BEIJING, Sept. 9 -- An obituary article published by The New York Times' "Overlooked" section tells the story of Margaret Chung, the first Chinese-American woman to earn a medical degree in the United States.
Born in Santa Barbara, California, in 1889, Zhang Mazhu wanted to be a medical missionary to China from the age of 10, a long-cherished wish from a missionary home told by her mother.
Religion is an important part of Zhang Mazhu's life in California. She grew up in a Presbyterian family in Santa Barbara, and her father insisted that the family pray before each meal and sing hymns with the children before going to bed.
When Zhang Mazhu graduated from USC Medical School in 1916 and applied three times to become a medical missionary to China, but was rejected, it was undoubtedly a severe blow to her. Although she was born in the United States, she is considered a Chinese that does not fund Chinese missionaries.
However, the pursuit of this dream has led Zhang Mazhu to another honor: becoming the first Chinese woman to receive a medical degree.
She then opened a private practice in San Francisco's Chinatown. It was one of the few places at the time that could provide Western medical services to Chinese and Chinese patients. In the context of the times, the Chinese were often seen as the source of epidemics and were therefore turned away from hospitals. The death of Zhang Mazhu's father was linked to this, and he was not treated after being injured in a car accident and eventually died as a result.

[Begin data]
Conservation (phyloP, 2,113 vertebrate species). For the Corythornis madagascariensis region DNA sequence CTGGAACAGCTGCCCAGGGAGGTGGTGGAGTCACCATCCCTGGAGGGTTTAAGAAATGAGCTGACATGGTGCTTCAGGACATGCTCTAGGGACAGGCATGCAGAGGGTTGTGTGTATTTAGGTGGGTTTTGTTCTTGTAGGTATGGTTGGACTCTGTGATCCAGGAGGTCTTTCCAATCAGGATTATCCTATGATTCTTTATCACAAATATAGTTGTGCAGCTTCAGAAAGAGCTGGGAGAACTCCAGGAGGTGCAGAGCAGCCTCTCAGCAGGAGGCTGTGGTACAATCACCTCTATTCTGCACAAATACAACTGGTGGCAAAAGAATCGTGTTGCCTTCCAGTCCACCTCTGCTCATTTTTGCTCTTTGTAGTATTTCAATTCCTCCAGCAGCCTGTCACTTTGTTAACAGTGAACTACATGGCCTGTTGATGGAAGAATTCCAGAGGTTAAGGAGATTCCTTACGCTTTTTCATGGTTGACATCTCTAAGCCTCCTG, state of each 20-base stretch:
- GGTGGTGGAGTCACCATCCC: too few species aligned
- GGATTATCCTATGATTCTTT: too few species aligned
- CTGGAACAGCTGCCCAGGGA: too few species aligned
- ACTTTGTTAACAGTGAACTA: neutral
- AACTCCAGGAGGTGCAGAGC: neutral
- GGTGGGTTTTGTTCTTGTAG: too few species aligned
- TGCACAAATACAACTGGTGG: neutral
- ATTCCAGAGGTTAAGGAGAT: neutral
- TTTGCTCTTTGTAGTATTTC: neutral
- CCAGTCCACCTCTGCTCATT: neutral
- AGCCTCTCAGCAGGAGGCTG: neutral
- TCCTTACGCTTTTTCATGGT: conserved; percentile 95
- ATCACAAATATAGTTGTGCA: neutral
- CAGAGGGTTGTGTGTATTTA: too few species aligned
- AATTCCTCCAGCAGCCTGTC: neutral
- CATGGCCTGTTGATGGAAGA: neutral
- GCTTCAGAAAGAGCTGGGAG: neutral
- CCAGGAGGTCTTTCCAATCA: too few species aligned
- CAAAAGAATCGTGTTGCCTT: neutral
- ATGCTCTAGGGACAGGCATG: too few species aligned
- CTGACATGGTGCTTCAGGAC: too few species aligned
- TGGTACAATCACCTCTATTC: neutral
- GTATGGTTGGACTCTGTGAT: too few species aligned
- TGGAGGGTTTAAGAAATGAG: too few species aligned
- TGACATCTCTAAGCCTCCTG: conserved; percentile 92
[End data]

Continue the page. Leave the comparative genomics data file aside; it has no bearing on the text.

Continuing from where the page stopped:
During the Chinese War of Resistance Against Japanese Aggression and World War II, Zhang Mazhu was praised for her patriotic performance as a doctor. She set up a social network in California for pilots, officers, celebrities, and politicians, which she used to recruit U.S. pilots for the Flying Tigers and indirectly influenced the formation of a naval organization called WAVES to support women in the Navy.
These efforts attracted media attention, which portrayed her as a representative of unity between the two World War II allies of the United States and China.
Zhang's school life was not all smooth sailing, as she did not finish grade 10 until she was 17 years old to help care for all 8 siblings. However, she was eventually admitted to the USC College of Physicians and Surgeons in 1911. Her biography shows that she worked throughout the university and sometimes had to wash dishes while studying textbooks on shelves.
Zhang Mazhu never married and died of ovarian cancer on January 1959, 1 at the age of 5. (End)